For those who care about equality for women, the week got off to a good start. Jodie Whittaker being cast as the first female Doctor Who was something to celebrate. It might just be one lead role in one programme but the symbolism of it showed progress.
By the middle of the week that jubilation had turned to anger when the BBC published a list of its highest paid stars. Just a third of its 96 top earners are women. We all know the gender pay gap exists – in the UK men are paid on average around 18% more than women – but to see it laid out so starkly was shocking nonetheless.
The best-paid female star at the BBC, Claudia Winklemen is paid around £500,000 a year, while top male earner Chris Evans receives around £2.2m. Clare Balding, a well-loved sports presenter was listed as earning between £150,999 – £199,999 a year compared to a whopping £1.75m – £1.79m paid to Match of the Day presenter Gary Linekar. Meanwhile newsreader Huw Edwards earns up to £599,000 a year, while the BBC's political editor Laura Kuenssberg receives £249,000.
The BBC is by no means the worse offender. Across all jobs at the Corporation the gender pay gap is 10%, significantly less than the national average. And it's also worth pointing out that the list doesn't distinguish between people whose pay is for multiple jobs and those who are paid for just one, so it isn't quite as clear cut as two people doing the same job for different pay. But there is no doubt that there's a problem that needs to be dealt with.
What has been amusing to watch over the last few days, is the outrage from sections of the press over the issue. While naming and shaming the big earners and criticising the BBC for the inequality in pay, most failed to mention the pay gap within their own organisations. A survey carried out last year by the City University London of 700 British journalists showed that nearly 50% of female journalists earned £2,400 or less a month compared with a third of men. Given their anger over the BBC list, I'm sure they are all now working really hard to get their own houses in order.
As the week draws to a close, the focus has moved from equal pay to women's reproductive rights. Boots has refused to reduce the price of the morning after pill in line with other retailers, for fear that it could be accused of "incentivising inappropriate use". What they mean by inappropriate is not clear. Is the company making a judgement on how often women should be allowed to use the drug.? Do they think once a year is too often? Once a month? Or perhaps they believe that if women know they can buy it for around £15 rather than £30 they will abandon all forms of regular contraception and rely only on the emergency option. Whatever the reason, the judgement is not theirs to make.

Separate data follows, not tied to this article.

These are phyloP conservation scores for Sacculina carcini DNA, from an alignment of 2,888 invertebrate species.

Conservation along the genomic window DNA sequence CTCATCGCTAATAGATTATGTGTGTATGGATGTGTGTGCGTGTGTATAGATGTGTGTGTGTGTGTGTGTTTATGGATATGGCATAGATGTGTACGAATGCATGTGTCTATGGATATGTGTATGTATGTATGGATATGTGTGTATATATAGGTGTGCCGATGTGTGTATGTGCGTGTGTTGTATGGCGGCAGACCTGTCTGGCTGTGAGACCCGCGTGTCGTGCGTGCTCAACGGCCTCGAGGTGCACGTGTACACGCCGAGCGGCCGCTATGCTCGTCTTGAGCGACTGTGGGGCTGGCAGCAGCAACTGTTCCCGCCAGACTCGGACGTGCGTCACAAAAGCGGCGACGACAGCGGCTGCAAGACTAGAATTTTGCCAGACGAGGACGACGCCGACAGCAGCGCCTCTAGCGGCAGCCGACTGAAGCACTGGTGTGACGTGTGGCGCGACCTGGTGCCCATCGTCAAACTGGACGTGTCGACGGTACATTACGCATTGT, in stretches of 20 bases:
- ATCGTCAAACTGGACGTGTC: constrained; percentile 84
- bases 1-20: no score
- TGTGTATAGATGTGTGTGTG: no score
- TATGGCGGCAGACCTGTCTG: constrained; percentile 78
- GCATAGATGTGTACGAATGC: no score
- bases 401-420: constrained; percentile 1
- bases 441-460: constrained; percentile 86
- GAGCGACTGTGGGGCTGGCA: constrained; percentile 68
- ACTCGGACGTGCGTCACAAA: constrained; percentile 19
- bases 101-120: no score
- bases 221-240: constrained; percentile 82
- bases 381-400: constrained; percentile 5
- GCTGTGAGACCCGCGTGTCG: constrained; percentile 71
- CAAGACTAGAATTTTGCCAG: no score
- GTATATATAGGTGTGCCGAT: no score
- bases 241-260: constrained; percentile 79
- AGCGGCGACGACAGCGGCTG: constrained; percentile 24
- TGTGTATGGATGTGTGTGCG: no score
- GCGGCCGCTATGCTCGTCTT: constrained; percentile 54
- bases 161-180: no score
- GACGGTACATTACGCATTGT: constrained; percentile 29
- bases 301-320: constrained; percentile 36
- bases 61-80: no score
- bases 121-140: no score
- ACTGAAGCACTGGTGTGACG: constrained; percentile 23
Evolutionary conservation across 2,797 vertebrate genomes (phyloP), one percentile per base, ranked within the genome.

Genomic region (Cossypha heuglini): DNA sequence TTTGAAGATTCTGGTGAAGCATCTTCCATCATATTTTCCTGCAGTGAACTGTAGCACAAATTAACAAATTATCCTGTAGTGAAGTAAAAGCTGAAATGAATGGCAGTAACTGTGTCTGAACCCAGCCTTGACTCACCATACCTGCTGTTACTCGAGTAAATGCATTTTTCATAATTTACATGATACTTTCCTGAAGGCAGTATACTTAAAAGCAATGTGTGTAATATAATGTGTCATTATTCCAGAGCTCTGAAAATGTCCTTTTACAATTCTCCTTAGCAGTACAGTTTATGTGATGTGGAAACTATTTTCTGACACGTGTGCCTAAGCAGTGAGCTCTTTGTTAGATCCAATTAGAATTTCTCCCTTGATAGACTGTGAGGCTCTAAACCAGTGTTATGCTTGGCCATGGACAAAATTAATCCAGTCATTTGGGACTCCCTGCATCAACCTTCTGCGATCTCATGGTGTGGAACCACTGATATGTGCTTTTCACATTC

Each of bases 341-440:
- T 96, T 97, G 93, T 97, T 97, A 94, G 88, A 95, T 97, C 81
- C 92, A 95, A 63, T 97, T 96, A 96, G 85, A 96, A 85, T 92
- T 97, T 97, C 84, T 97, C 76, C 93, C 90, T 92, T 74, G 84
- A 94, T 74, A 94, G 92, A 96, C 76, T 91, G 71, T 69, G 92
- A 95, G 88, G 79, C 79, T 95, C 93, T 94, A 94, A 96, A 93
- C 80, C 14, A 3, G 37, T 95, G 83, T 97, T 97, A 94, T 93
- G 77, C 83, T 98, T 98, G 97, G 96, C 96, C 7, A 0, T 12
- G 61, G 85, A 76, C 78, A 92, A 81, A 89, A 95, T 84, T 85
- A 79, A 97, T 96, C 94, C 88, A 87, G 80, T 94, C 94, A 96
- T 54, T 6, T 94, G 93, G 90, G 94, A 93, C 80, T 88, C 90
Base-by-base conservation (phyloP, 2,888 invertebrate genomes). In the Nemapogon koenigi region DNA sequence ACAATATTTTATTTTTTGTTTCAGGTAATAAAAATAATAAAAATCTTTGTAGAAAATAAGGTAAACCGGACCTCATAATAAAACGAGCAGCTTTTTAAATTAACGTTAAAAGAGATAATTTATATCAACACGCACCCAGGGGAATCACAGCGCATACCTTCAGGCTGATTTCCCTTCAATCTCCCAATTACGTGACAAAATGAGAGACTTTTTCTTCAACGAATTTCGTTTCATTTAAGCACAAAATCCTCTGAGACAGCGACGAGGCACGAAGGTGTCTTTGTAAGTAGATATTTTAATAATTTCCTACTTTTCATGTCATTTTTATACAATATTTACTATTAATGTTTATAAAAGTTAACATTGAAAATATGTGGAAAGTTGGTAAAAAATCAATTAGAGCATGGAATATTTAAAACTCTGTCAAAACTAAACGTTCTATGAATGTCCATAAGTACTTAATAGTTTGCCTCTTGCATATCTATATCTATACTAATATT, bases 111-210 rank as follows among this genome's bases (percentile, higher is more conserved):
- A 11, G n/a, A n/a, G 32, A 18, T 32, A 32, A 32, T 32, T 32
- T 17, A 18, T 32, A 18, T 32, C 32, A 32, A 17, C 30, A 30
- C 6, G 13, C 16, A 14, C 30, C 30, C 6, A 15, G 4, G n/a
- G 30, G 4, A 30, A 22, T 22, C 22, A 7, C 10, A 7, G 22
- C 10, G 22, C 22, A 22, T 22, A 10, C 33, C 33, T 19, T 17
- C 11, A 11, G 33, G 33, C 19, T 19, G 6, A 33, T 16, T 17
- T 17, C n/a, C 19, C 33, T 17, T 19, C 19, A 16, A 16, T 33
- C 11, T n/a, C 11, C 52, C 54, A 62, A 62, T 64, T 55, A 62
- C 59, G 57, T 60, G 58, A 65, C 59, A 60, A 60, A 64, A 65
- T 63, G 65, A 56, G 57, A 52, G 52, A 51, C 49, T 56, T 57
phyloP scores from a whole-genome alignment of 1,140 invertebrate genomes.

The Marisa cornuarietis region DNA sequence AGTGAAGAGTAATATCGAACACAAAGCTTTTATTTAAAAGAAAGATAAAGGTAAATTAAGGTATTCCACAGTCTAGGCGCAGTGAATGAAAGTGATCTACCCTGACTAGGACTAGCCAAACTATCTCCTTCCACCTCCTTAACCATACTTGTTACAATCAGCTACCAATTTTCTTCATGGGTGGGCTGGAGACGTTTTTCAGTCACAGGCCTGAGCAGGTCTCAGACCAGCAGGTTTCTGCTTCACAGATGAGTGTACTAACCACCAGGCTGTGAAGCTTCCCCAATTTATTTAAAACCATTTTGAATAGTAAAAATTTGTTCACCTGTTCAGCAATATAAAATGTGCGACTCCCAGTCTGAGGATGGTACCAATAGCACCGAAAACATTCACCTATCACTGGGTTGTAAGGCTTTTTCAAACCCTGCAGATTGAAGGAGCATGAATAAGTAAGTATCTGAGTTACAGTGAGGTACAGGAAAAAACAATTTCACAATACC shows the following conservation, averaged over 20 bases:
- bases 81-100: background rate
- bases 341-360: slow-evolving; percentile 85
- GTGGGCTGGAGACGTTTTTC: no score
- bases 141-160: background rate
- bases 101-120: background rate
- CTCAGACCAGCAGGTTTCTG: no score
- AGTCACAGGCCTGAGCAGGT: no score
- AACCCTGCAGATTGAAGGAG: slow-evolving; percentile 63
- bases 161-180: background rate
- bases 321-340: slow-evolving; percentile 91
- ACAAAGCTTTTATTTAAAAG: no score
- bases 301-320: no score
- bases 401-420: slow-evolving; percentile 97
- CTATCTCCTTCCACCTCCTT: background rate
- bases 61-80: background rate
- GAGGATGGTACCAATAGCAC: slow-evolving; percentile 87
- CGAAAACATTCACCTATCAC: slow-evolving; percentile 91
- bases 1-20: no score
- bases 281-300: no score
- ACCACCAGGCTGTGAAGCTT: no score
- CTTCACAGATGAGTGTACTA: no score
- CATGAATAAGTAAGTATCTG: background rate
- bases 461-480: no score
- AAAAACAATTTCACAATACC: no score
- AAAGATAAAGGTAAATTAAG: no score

— WomensEqualityUK (@WEP_UK) July 20, 2017
The British Pregnancy Advisory Service was right when it said the chemist's decision was "patronising and insulting". Their job is not to moralise and place barriers to access to the drug. Women do not need to be persuaded or dissuaded from using a particular contraception. We are more than capable of looking at the options available to use and making an informed choice of what is better for us at any particular time.
Perhaps the most surprising thing about this story though is that Boots say they receive "frequent" complaints from people who "voice their disapproval" that the company sells the morning after pill at all. So in 2017 there are still people who will take time out of their day to try to prevent women making their own decisions about their own bodies.
When it comes to women's rights, it seems for every step forward there is very often two steps back. From equal pay to reproductive rights women are still experiencing regular discrimination because of our gender. The fight for equality still has a long way to go.
Natalie Bloomer is a journalist for Politics.co.uk. You can follow her on Twitter here.
The opinions in politics.co.uk's Comment and Analysis section are those of the author and are no reflection of the views of the website or its owners